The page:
Health care for Wal-Mart

Big government strikes again! It seems the Maryland legislature is set to pass legislation—and, it seems, veto-proof legislation—that "would effectively require Wal-Mart to boost spending on health care." On the surface, this seems wholly unobjectionable. The amount of money being discussed here, some $8 million, is relative peanuts for a company with $288.2 billion in sales last year. In fact, Wal-Mart just shelled out $11 million as a fine last month for employing undocumented workers. So set aside those claims that the days of "Always Low Prices" are now over.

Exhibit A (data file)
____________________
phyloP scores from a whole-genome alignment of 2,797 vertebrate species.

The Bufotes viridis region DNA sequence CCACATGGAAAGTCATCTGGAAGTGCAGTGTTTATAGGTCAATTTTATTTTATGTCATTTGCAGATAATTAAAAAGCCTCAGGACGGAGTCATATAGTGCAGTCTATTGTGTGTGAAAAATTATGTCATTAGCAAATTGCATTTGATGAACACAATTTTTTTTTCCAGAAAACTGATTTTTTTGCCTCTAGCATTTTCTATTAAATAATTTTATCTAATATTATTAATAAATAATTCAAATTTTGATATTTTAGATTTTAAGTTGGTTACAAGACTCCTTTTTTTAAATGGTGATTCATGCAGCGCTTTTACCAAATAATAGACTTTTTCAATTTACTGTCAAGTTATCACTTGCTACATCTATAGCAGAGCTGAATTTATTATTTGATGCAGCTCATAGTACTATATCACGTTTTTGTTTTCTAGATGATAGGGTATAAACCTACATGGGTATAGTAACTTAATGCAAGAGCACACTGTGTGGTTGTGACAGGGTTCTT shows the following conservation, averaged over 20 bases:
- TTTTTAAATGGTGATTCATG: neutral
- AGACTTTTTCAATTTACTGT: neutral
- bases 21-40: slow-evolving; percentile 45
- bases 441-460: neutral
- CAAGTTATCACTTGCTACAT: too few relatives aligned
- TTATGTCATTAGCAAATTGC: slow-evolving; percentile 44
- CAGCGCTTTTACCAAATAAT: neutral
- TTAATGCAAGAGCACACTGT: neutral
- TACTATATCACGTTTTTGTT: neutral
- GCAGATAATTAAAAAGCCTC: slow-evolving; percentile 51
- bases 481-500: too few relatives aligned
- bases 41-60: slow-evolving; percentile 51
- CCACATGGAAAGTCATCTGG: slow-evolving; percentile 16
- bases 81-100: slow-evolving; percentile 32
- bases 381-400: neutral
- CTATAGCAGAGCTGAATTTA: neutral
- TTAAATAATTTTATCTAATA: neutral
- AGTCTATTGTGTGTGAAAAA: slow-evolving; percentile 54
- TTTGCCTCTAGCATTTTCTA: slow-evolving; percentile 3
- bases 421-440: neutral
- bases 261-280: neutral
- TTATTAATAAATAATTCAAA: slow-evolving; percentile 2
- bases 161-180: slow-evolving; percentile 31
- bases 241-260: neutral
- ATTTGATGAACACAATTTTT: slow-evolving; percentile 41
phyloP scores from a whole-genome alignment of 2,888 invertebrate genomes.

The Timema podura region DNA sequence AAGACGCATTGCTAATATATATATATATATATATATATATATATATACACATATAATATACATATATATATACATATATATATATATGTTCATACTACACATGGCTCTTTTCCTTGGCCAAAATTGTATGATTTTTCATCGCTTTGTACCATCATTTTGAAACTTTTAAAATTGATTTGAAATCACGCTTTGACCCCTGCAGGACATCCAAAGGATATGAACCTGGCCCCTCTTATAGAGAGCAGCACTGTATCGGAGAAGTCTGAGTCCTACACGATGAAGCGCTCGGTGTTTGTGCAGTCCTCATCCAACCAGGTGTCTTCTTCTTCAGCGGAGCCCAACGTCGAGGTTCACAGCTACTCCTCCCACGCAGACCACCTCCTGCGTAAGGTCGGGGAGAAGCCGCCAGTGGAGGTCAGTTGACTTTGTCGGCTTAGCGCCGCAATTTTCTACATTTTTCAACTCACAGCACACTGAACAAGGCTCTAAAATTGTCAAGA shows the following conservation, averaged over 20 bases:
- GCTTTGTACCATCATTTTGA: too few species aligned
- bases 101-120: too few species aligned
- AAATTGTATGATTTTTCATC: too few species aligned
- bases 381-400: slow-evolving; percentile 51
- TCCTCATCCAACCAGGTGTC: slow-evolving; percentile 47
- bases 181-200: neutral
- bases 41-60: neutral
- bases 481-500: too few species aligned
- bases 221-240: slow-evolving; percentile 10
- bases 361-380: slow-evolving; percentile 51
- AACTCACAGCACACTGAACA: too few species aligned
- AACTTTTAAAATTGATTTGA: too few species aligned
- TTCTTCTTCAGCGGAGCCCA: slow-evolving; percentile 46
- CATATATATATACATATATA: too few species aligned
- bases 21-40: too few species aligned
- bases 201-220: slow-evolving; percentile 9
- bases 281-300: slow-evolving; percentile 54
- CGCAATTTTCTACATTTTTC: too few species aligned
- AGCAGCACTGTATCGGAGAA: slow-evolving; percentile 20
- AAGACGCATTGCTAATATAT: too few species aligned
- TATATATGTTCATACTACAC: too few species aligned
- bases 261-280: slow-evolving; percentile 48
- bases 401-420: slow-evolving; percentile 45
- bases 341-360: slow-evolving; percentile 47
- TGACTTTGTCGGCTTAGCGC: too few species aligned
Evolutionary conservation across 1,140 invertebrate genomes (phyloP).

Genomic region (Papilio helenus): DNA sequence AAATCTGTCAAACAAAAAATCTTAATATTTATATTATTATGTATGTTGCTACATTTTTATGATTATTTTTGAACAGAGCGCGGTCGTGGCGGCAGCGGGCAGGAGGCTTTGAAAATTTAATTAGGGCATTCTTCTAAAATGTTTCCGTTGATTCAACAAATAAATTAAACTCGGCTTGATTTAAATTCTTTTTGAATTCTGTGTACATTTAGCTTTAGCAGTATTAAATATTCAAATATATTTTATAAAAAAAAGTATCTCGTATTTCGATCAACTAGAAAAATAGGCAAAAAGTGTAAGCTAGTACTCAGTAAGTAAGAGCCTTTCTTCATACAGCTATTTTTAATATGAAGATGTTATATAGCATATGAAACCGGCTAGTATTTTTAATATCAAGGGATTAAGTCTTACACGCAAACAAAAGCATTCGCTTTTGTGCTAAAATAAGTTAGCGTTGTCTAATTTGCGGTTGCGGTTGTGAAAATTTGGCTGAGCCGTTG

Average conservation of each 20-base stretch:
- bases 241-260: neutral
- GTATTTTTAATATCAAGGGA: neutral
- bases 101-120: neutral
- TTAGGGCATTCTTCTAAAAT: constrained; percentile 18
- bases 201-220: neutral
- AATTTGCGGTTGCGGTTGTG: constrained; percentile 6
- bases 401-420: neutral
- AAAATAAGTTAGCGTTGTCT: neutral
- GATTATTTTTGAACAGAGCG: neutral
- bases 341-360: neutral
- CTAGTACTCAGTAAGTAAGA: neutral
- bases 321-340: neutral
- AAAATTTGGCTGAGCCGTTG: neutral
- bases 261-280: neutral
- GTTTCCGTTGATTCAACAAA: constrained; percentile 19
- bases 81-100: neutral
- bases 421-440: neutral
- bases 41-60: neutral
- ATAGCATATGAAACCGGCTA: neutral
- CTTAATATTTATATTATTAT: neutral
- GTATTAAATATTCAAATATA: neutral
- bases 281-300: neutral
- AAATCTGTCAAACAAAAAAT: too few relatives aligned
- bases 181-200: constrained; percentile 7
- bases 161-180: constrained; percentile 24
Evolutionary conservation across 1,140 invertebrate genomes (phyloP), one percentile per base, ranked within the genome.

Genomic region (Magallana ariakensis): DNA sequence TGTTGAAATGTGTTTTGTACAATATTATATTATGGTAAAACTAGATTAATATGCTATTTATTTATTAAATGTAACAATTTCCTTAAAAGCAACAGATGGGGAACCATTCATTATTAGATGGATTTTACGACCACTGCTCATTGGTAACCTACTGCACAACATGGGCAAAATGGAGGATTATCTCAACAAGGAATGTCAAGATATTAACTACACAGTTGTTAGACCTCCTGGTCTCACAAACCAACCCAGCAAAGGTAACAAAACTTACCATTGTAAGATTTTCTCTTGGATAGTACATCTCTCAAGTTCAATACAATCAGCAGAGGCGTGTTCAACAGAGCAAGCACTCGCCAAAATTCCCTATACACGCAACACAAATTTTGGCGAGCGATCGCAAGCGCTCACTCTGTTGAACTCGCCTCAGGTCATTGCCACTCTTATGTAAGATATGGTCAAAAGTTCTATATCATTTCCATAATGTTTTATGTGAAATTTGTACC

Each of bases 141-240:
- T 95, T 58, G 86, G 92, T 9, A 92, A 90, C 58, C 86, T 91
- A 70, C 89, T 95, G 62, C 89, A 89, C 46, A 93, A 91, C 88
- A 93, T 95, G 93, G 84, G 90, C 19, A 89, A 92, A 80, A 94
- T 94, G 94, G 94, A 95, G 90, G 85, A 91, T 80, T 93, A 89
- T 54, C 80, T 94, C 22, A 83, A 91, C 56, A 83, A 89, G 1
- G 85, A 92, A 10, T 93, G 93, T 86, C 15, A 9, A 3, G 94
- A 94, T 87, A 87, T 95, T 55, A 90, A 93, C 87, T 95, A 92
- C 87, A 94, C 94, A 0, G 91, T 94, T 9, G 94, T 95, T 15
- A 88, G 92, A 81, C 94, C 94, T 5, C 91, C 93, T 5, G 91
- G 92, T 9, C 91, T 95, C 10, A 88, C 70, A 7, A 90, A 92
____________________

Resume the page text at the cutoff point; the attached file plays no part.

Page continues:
On a related note, though, I may as well link to a BusinessWeek story I read a few months back. Critics have long charged that Wal-Mart places a burden on state budgets because so many of its employees lack health insurance and end up on Medicaid. This always seemed like a weak attack to me—Medicaid coverage is often cheaper for states, less erratic, and less regressive than some forms of subsidized employer-based health care—but hey, what can you do. At any rate, to placate its rather angry foes, Wal-Mart released an internal study claiming that 86 percent of its employees have medical insurance. Of course, the type of insurance matters a great deal here, which was part of my point about Medicaid. As a recent study on the topic pointed out, many workers hit hard or bankrupt by medical emergencies already had insurance when disaster struck. Their policies, however, were inadequate to cover costs—a reminder that simply forcing companies to increase their coverage isn't always a solution to the larger health care problem facing the United States.